Latency Weighted Percentile – Comparisons
This is the same data from the previous page, but this time, we are comparing all tested drives at a specified Queue Depth on each chart. I'm going to minimize writing between them so it is easier to scroll through and see the progression as QD ramps up.
When it comes to low latency reads, the Samsung 950 Pro (orange) cleans house. It maintains a ~12ns lead on both the RD400 (cyan) and SSD 750 (yellow) at every queue depth. Bonus points to the RD400 for being fast enough to battle it out with the SSD 750.
Had to zoom out here to properly show the Kingston's extra long tail latency here.
Compare the first chart below to the one above (which is the same scale). Reads require look-ups and retrieval from flash before the IO can be completed, but writes can be acknowledged as soon as the data is received by the SSD (it figures out where to put it later). The added steps needed for read completion cause the near 10x increase in read latency when compared to writes.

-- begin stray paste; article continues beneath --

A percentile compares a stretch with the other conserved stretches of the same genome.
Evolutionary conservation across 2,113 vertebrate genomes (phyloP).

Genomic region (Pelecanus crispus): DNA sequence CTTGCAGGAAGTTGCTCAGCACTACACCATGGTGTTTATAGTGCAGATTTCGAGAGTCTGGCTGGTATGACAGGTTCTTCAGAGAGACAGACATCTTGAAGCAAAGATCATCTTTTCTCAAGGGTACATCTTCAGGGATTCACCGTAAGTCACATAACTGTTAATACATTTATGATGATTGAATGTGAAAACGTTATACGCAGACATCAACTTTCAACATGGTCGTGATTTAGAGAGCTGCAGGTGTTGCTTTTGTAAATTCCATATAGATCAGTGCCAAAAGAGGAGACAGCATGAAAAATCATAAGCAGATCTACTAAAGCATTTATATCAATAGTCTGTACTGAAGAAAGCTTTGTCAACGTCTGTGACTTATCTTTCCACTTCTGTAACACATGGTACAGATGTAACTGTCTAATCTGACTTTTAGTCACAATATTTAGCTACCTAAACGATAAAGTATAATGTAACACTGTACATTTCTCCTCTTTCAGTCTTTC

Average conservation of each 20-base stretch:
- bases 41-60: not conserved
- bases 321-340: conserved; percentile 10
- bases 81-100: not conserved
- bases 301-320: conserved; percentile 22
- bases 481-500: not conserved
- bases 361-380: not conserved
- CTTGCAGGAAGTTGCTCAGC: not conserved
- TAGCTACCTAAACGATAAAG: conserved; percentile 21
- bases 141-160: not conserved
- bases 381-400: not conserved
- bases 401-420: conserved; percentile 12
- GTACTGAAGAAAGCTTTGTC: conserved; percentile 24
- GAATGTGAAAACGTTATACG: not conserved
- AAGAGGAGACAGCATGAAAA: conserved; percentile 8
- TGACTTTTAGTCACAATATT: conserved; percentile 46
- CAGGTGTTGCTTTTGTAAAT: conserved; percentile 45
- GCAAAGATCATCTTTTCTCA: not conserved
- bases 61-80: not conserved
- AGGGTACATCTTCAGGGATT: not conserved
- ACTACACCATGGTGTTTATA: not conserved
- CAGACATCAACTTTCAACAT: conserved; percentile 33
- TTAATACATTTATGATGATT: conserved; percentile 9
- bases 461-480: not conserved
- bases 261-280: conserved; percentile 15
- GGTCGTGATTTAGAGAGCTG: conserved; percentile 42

Apart from morphing into what resembles a NYC subway map, we can note how the RD400 is more inconsistent than most other SSDs tested. We want that corner high and to the left, and at higher queue depths, the RD400 takes a sharp turn at 63%, lower than most other tested SSDs. You can also observe how the RD400 (cyan) battles back and forth with the 950 Pro (orange), while the Intel SSD 750 (yellow) gobbles both of them up whole.
Earlier I promised to show the old method. Here is that last chart repeated without weighting:
Those almost don't look like the same results, do they? The M6e (blue) appears to have an issue, but not one bad enough to warrant the very low IOPS seen, and the 63% 'latency shelf' of the RD400 has completely vanished! It takes looking back at the old way to realize how IO-weighted results artificially enhance the results, making them look far better than they actually are.